***Writer’s note: this post was supposed to go up last week in time for Ash Wednesday, but I lost my notebook that I write these posts in (I have a crippling inability to write straight to a computer. I blame my 12th grade Composition teacher. She forced us to write 3 rough drafts in a notebook before we typed them into Microsoft Word “just in case” and now if I’m not looking at piece of paper my brain can’t form coherent paragraphs.) and I refused to write this again from memory. So, lets all step back in time and pretend that you’re reading this 10 days ago and not today on the way out the door to do something with your weekend.
Lent is upon us which means that for approximately the next forty days Ike will be dragging me from bar to bar looking for the best fish fry that he can find which conforms to his skewed Western New York standards. I should really write “fish fry”as it has been 6 years and the best definition I’ve gotten from Ike for this mysterious food is that it involves a piece of bread, fried fish the size of a large baby, and a side of questionable looking coleslaw. Not a single dining establishment has recreated his hope for this culinary enigma but I was told that the Angry Penguin in Waterford has been the closest. So… that’s nice.
I, on the other hand, am always looking for a decent plate of fish and chips. I lived in London for awhile (oooOOOOOooo) and after a lifetime of equating breaded fish with Long John Silvers and Gorton’s fishsticks, I was converted at the altar of the corner chip shop to a full blown lover of battered and fried fish.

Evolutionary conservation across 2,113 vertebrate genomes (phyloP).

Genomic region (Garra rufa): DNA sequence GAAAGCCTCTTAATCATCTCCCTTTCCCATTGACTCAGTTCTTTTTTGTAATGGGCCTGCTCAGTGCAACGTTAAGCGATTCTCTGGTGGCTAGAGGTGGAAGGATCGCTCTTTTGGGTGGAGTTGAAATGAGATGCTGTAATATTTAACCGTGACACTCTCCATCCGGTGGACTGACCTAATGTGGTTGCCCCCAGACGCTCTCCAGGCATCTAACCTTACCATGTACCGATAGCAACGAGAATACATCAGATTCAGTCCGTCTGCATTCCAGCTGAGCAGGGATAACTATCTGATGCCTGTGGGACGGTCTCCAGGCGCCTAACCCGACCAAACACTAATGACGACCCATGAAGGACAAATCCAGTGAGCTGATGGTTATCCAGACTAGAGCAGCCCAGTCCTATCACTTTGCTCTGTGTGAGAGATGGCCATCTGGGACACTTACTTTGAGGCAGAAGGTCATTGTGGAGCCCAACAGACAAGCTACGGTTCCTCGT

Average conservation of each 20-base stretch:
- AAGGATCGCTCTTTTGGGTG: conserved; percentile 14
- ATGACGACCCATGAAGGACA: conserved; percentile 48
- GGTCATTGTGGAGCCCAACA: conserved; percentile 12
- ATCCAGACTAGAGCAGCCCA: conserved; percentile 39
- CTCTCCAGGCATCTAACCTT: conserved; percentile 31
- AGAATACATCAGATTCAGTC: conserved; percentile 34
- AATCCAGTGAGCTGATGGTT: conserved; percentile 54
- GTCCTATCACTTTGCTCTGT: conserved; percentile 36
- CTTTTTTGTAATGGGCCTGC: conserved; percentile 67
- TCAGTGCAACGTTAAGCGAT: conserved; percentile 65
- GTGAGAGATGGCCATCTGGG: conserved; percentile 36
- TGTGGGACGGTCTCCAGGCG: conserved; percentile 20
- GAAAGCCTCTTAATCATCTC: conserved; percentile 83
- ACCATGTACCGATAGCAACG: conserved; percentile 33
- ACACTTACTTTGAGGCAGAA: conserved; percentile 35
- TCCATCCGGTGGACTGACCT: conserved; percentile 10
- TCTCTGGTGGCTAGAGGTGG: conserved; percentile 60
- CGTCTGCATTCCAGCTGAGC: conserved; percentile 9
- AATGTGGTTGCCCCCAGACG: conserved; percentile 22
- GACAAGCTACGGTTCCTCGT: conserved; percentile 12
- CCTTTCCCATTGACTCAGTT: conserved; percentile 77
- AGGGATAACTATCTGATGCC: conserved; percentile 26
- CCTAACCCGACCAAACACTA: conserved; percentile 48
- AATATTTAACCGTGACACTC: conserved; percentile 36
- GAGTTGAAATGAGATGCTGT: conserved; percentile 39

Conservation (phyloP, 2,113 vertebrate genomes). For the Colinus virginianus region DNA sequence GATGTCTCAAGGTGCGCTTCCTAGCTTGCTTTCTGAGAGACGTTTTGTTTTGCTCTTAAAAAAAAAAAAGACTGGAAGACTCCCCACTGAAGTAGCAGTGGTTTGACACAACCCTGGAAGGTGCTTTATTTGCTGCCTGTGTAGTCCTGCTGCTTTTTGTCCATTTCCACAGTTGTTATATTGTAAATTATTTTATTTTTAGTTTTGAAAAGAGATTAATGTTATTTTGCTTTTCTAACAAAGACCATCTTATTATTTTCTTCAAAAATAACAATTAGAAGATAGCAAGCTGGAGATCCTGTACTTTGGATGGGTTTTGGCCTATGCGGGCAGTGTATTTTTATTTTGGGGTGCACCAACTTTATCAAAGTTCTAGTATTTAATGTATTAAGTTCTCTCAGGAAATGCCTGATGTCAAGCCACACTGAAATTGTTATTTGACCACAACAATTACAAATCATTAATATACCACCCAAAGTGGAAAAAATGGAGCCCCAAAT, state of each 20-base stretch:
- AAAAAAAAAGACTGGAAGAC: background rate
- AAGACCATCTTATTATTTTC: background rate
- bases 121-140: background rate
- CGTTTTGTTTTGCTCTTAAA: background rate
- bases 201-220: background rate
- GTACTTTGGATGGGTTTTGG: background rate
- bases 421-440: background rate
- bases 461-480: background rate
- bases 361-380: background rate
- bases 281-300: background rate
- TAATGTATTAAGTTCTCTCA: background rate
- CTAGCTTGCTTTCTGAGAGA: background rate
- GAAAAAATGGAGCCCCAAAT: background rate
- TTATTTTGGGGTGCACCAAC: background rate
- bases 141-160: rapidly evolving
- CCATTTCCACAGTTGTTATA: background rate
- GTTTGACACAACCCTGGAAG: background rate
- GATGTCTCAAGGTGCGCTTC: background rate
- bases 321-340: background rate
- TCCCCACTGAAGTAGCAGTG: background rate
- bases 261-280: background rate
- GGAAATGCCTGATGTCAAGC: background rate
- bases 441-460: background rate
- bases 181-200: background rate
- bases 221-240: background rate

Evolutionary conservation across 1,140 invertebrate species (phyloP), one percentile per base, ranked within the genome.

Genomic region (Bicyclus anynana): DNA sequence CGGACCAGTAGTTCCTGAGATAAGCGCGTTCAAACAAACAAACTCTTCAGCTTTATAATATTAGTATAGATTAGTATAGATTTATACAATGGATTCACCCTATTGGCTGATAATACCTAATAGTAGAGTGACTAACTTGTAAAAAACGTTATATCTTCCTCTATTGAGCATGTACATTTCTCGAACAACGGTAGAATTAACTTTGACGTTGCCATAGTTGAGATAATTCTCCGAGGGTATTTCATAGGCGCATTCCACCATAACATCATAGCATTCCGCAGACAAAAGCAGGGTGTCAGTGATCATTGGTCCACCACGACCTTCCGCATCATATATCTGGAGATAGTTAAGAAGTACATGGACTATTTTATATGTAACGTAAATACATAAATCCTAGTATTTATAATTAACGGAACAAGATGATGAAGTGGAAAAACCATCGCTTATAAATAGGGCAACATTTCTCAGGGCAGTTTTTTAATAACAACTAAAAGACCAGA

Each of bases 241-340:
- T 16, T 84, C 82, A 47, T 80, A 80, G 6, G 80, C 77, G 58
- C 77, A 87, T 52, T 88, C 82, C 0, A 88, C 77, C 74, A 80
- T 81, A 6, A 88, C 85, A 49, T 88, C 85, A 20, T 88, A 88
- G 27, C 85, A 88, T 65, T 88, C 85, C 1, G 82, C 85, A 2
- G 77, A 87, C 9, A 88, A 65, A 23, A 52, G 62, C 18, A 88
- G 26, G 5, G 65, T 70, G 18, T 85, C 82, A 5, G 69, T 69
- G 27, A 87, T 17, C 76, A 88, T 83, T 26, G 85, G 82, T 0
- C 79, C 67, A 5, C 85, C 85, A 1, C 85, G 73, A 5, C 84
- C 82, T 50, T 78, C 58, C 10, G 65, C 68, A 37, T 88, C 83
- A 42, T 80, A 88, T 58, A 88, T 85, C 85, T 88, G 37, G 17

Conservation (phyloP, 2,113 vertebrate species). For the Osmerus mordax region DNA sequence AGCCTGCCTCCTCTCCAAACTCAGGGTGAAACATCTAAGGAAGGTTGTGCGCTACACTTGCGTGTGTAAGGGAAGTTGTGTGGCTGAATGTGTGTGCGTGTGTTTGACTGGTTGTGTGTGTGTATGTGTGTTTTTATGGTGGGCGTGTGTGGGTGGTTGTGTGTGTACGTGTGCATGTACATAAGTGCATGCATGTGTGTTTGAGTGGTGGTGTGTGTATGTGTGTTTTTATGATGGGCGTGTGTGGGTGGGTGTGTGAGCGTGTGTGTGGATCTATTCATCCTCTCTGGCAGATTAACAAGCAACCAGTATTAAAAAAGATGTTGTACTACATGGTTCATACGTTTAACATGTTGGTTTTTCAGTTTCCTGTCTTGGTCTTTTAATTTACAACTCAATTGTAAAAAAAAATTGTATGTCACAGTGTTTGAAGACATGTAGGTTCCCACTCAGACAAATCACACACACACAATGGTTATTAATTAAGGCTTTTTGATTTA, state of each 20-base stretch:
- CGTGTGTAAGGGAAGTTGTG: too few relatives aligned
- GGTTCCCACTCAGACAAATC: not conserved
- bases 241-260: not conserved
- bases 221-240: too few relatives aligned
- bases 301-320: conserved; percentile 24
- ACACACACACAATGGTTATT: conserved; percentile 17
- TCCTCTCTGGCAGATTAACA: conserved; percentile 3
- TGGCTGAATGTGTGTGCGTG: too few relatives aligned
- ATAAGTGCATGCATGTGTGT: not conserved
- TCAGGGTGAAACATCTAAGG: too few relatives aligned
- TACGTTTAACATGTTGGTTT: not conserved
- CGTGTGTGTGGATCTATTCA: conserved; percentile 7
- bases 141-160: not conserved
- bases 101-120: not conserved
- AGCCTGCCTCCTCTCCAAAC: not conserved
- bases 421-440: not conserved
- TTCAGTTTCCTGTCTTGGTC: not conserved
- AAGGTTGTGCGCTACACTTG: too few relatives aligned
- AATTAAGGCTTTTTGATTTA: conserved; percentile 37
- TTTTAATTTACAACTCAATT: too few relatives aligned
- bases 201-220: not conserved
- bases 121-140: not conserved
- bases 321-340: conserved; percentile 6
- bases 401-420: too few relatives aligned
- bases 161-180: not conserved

I’ve given up on Ike ever being satisfied with any fish fry east of Rochester but I’ve been pretty pleased lately with the local fish and chips offerings. The Black Cat in Cohoes put forth a solid effort when I ate there last with good batter that stood up to my slathering of malt vinegar and edible fries.
While I recommend Brown’s for their burgers and chicken pot pie (good lord I love the chicken pot pie. My dream is to eat it wearing a snuggie and one of those stupid neck pillows so I can immediately fall asleep in a booth afterwards.), I’ve steered clear of their fish and chips ever since we got a plate of what was clearly off fish. The staff were very kind and apologetic but I still haven’t been able to get back on that particular seahorse.
The three names I hear mentioned most often for great fish and chips are Troy’s own Finnbar’s Pub, Albany’s Olde English, and Saratoga’s the Local.
Getting the Local out of the way first… for all the talk I heard about this being the best fish and chips in the area, I was pretty unimpressed. It wasn’t bad but it wasn’t good either… it was forgettable. So forgettable that I didn’t even think about the Local until someone mentioned it as I was compiling a list of recommendations. Anyway, I certainly won’t be driving to Saratoga just to eat it but you can if you’d like.
On the other hand, the fish and chips at the Old English are really tasty and would motivate me to drive down 787 and cross the boundaries of the Hudson if it weren’t for how good the fish and chips are at Finnbar’s.
Full disclosure: we already love it here. They have a great selection of beer, the menu is unique but not so quirky that you have to be in a certain mood to eat there, and the bartenders/waitstaff are super friendly (and by that I mean they enjoy it as much as I do when we play 14 Prince songs in a row).
None of this has any bearing on how good their fish and chips are, though and Finnbar’s is my recommendation for Fish Fridays if that’s something you do, especially if you’re in Troy. Whomever the little woodland sprite was that whipped up their fish batter has my love. It’s glorious and holds up to my flood of malt vinegar like a champ. I really like their fries, too. For what you get when you order the fish and chips, you can easily split the giant plate between two people provided you aren’t the glutton that I am. I won’t be sharing and actually I’d recommend you keep a safe distance away while I’m eating as I get messy. 3 feet should be good.